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Last week, I posted my latest update on our backyard pizza oven build where I mortared in the first course of the cinderblock stand .  I'm on my way this week to swap out some of the blocks and to pick up the rest of the angle iron so I can drystack the rest of the stand.  At risk of getting things out of order, I'm going to talk a little bit about the suspended hearth.  That hearth sits ON TOP of the stand.  It is reinforced concrete that is framed up with a 2x6.  That means - at the VERY MOST, the hearth is 5.5" thick.  But, because you overlap the forms with the block stand, you lose about an inch - so it becomes something like 4.5" thick.   I'm thinking about the hearth and the materials required as I run to the hardware store and I found a bunch tips that I'm going to use in my hearth build via the  Blood Sweat and Beers YouTube channel  -  this video where he walks through his reinforced hearth forms and setup .   I thought it was worth documenting here

Mortaring In First Course - DIY Pizza Oven Construction - May 2024

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Last I posted about my backyard DIY pizza oven construction project, I was showing the foundation slab after I had stripped the forms .  The pour went well - thanks to the MudMixer.  Now that the reinforced slab was done, I can move on to building the stand.  That stand is made out of 8x8x16 cinder blocks.  If you go back and look in the archives, you'll see that I went back-and-forth about the dimensions of the slab and stand and after a bunch of thinking/tinker'ing, I ended up deciding on these dimensions : Slab: 72" wide x 80" deep. Stand: 4 blocks wide x 4.5 blocks deep - 62.5" wide x 70.312" deep. Hearth: Same as stand. Oven: 39" interior, 51" exterior side-to-side x 64" front-to-back. That's the slab that I poured: 72" wide (6 feet) by 80" deep (6 feet, 8 inches).  And, so I could go about building the stand with four blocks wide and four-and-a-half blocks deep.   Setting these blocks square is important and I had to pl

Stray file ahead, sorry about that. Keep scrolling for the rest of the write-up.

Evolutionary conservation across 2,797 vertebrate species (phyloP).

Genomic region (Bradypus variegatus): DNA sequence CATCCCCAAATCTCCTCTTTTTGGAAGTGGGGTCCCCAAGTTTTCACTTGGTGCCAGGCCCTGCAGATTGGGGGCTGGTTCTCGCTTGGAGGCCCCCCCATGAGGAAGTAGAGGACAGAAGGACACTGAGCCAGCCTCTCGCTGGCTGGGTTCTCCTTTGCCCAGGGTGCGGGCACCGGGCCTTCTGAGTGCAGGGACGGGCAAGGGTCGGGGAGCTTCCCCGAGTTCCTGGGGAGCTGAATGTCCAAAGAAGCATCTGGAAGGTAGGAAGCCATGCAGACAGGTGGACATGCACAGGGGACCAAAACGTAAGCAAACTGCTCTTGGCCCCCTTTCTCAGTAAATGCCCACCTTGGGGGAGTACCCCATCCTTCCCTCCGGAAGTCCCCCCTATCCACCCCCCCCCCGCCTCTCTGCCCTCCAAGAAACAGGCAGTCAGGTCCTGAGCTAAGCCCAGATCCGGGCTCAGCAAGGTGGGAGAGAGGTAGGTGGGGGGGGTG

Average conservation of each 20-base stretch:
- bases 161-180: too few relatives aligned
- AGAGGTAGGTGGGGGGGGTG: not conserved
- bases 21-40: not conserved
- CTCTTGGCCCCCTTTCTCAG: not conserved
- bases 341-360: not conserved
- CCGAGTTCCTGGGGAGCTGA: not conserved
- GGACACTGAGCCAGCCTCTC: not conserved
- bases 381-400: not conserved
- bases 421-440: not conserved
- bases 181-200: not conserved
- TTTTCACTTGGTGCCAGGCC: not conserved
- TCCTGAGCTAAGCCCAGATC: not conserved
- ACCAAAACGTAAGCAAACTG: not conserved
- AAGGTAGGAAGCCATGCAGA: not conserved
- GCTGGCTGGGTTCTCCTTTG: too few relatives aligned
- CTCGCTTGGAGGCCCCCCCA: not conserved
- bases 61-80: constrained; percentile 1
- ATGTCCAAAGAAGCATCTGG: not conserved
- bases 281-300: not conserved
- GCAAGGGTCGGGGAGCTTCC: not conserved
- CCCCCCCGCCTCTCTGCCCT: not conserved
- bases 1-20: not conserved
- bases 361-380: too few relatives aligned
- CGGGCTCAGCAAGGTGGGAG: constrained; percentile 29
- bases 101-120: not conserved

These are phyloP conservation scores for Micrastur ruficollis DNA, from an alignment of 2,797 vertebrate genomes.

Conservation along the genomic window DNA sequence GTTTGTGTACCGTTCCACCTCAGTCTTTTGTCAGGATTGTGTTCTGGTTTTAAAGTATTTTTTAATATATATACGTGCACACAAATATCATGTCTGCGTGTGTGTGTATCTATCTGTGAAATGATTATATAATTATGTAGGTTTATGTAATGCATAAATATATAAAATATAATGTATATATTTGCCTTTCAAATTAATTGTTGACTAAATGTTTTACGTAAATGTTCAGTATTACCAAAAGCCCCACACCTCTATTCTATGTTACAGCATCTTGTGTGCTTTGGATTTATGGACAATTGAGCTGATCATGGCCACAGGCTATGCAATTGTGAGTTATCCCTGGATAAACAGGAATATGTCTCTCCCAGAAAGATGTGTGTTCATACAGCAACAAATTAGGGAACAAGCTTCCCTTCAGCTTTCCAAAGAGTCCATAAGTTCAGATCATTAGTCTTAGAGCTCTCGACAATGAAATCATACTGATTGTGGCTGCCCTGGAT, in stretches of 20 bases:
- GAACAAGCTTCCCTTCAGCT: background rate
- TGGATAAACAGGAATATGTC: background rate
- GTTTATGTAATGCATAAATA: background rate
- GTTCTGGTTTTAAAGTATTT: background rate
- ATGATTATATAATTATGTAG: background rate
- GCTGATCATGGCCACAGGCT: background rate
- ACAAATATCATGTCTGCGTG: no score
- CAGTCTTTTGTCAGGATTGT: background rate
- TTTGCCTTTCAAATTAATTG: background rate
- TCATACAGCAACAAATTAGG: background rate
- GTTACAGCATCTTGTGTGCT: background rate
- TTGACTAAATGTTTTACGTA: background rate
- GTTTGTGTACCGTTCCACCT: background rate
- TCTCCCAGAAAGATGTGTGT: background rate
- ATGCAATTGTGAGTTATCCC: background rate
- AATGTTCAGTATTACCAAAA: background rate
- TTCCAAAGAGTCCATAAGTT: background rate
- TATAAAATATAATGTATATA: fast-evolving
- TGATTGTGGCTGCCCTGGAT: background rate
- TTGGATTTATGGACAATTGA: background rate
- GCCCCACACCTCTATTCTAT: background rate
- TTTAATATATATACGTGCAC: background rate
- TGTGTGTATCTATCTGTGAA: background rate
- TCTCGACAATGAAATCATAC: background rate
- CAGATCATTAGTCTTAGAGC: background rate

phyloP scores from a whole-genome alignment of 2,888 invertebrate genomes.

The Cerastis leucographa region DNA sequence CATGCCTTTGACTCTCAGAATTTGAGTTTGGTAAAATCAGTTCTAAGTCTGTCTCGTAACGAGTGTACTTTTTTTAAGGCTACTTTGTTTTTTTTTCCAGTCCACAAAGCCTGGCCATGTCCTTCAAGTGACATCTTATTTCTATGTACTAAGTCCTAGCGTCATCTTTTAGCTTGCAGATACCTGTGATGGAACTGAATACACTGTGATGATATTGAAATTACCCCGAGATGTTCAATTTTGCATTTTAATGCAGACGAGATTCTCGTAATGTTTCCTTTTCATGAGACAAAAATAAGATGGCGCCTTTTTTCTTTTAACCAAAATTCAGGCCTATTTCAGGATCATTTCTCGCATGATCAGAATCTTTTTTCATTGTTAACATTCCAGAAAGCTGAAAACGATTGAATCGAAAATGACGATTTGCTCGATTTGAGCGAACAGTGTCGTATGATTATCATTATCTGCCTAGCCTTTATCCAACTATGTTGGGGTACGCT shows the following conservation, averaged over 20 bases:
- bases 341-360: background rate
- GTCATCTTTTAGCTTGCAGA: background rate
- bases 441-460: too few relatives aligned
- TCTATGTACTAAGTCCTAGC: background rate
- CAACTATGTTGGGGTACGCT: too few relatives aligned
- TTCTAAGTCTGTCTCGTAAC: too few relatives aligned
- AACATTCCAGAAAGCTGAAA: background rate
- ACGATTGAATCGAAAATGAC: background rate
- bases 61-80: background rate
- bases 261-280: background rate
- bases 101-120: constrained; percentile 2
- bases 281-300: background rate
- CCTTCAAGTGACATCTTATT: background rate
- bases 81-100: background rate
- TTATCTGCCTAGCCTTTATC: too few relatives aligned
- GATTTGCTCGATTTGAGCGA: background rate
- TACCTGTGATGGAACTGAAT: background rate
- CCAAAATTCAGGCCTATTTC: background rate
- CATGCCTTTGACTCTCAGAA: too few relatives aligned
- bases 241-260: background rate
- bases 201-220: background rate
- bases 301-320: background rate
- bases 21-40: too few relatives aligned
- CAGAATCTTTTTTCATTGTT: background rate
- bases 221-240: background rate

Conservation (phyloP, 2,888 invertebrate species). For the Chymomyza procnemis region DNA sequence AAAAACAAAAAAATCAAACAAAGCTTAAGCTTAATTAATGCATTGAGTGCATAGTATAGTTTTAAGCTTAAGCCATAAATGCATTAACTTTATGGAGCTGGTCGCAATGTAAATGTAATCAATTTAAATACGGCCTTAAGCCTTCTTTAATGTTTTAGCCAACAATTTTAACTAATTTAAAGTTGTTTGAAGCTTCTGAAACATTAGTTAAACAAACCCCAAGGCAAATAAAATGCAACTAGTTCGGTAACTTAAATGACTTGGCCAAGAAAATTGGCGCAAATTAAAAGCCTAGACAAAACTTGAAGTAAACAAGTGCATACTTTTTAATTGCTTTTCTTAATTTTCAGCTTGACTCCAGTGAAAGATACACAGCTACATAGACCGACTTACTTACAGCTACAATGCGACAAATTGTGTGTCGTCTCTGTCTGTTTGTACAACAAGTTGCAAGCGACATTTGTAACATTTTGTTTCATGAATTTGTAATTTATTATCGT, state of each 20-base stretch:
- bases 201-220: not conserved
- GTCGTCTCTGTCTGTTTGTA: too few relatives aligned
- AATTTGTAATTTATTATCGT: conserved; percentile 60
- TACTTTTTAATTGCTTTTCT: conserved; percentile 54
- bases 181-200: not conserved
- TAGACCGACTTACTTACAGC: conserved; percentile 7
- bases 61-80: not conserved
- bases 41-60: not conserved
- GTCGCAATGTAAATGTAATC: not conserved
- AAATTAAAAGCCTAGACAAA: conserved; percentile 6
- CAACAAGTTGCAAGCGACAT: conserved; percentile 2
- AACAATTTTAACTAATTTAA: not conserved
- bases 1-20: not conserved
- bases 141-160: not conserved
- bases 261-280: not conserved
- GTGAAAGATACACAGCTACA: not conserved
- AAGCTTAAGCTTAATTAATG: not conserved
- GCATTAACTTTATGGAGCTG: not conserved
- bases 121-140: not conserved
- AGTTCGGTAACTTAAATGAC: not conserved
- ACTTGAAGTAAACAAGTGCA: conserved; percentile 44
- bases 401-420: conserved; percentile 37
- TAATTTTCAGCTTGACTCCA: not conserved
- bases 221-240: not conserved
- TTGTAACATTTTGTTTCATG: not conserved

Stripping Concrete Slab Forms - DIY Pizza Oven - May 2024

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Just 48 hours ago, I shared the details and photos of how I poured our backyard wood-fired pizza oven reinforced foundation slab using 46 sixty-pound bags of 4000 PSI concrete and a MudMixer.  I've kept the slab (mostly) wet using a garden hose and covered it in plastic.  48-or-so hours after the pour, I knocked down the supports and began to remove the forms.  Here's what was left:  an almost (for a first timer with a non-super-discerning eye) perfect 5.5" thick reinforced concrete slab: The light color (and discoloration) is from the plastic sheet touching the concrete as it cured.  I'm not the least bit worried about that as I know the slab will continue to change color.  I'm happy with the straight lines and the lack of air pockets around the edge.  I used a heavy hammer to vibrate the forms in an attempt to get the concrete mix down along the edge/face of the forms.  It seemed to have worked.   After a few more days, I'll get out there and snap some chalk

DIY Pizza Oven Foundation Slab Pour - May 2024

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After bending and installing the rebar, reinforcing grid and vapor barrier , it was now time to pour the foundation slab for our diy backyard wood-fired pizza oven.   As I posted about last week, I shrunk the foundation slab down to be 72" wide and 80" front-to-back.  It is 5.5" thick (2x6's for concrete forms).   This is sitting on top of six inches of 1/2" compacted gravel and a 48" deep of large rock drywell.   I used an online concrete estimating calculator tool and when you put those dimensions in, it says that I needed 42 60# bags.    I have to pour two slabs - this foundation slab and then, once I build the stand, an insulated hearth.  Each approximately the same size.   When adding those two up, I ordered 85 60# bags and had them delivered.  I opted for 4000 PSI concrete - as a little bit of an upgrade over the baseline concrete. Knowing that the labor involved in this pour is in two parts, I opted to split them up:  first...hauling the concrete